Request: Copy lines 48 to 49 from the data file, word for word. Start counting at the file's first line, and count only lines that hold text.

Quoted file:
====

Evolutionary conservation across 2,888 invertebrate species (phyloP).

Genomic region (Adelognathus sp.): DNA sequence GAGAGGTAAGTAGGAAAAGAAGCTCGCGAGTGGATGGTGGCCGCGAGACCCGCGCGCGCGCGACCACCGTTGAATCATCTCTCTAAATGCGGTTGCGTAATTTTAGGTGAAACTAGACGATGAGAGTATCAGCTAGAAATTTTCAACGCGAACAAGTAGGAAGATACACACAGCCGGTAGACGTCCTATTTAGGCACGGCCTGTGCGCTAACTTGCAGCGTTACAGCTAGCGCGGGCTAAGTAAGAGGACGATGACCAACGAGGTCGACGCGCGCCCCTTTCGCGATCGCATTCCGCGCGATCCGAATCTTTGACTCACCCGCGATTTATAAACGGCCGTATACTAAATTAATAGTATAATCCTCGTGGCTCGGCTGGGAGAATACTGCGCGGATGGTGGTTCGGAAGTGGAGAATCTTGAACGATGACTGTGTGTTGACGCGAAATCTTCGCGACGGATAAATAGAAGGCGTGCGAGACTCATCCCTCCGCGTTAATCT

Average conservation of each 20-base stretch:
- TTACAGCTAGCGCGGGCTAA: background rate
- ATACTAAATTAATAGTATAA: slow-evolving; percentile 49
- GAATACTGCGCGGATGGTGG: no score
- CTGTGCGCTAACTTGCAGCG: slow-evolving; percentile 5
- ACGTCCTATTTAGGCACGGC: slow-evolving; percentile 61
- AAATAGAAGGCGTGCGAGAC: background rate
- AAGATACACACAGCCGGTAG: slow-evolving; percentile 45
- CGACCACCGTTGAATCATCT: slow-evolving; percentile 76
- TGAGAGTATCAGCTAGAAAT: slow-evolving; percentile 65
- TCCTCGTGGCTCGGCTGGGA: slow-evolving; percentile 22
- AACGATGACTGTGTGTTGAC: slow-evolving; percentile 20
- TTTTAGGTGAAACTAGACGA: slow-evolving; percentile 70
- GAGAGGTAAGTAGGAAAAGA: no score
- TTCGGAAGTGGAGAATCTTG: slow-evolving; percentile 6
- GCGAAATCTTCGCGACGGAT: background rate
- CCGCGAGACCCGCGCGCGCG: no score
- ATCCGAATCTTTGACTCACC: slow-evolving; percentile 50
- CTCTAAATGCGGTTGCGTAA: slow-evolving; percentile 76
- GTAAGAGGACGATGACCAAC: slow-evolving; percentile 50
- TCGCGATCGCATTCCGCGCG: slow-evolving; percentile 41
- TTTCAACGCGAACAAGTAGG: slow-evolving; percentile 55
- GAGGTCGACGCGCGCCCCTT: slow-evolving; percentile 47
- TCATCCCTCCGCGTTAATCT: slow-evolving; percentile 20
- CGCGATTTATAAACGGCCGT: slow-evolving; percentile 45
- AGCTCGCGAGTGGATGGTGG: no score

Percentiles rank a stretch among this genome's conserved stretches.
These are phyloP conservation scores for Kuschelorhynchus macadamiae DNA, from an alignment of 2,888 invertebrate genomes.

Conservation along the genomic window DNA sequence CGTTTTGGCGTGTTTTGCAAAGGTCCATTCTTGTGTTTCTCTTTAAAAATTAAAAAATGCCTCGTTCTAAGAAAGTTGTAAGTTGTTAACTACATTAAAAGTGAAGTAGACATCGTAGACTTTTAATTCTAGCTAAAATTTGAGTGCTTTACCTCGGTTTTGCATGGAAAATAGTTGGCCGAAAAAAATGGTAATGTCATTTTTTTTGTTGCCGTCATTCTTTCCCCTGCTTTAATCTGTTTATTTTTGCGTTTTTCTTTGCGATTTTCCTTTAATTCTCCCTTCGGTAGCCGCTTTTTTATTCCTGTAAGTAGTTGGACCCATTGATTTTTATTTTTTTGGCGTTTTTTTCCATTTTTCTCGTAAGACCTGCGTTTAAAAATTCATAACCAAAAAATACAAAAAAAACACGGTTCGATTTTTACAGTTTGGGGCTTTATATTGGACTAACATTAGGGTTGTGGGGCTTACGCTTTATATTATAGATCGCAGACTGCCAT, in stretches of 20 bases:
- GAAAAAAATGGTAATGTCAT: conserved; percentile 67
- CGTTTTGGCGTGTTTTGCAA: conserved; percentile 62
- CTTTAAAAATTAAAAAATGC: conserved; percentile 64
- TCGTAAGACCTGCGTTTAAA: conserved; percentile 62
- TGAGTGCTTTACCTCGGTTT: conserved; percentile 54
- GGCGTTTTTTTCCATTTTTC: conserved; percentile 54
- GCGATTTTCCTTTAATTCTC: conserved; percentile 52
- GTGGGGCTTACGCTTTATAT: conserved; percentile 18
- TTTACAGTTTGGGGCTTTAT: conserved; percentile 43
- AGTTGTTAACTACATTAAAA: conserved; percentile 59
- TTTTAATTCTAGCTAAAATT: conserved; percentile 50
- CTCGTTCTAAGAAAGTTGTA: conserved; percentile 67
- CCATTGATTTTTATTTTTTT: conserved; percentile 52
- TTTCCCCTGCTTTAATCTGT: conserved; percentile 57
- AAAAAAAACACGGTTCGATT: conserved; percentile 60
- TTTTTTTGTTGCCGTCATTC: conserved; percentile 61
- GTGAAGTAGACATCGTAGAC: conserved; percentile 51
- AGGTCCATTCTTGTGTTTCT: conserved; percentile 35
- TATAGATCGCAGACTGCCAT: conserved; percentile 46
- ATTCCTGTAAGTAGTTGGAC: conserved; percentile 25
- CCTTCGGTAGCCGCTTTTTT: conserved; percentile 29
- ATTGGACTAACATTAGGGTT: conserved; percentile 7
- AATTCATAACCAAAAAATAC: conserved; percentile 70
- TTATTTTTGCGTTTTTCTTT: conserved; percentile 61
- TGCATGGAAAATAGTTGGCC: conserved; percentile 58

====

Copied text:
- GTGAAGTAGACATCGTAGAC: conserved; percentile 51
- AGGTCCATTCTTGTGTTTCT: conserved; percentile 35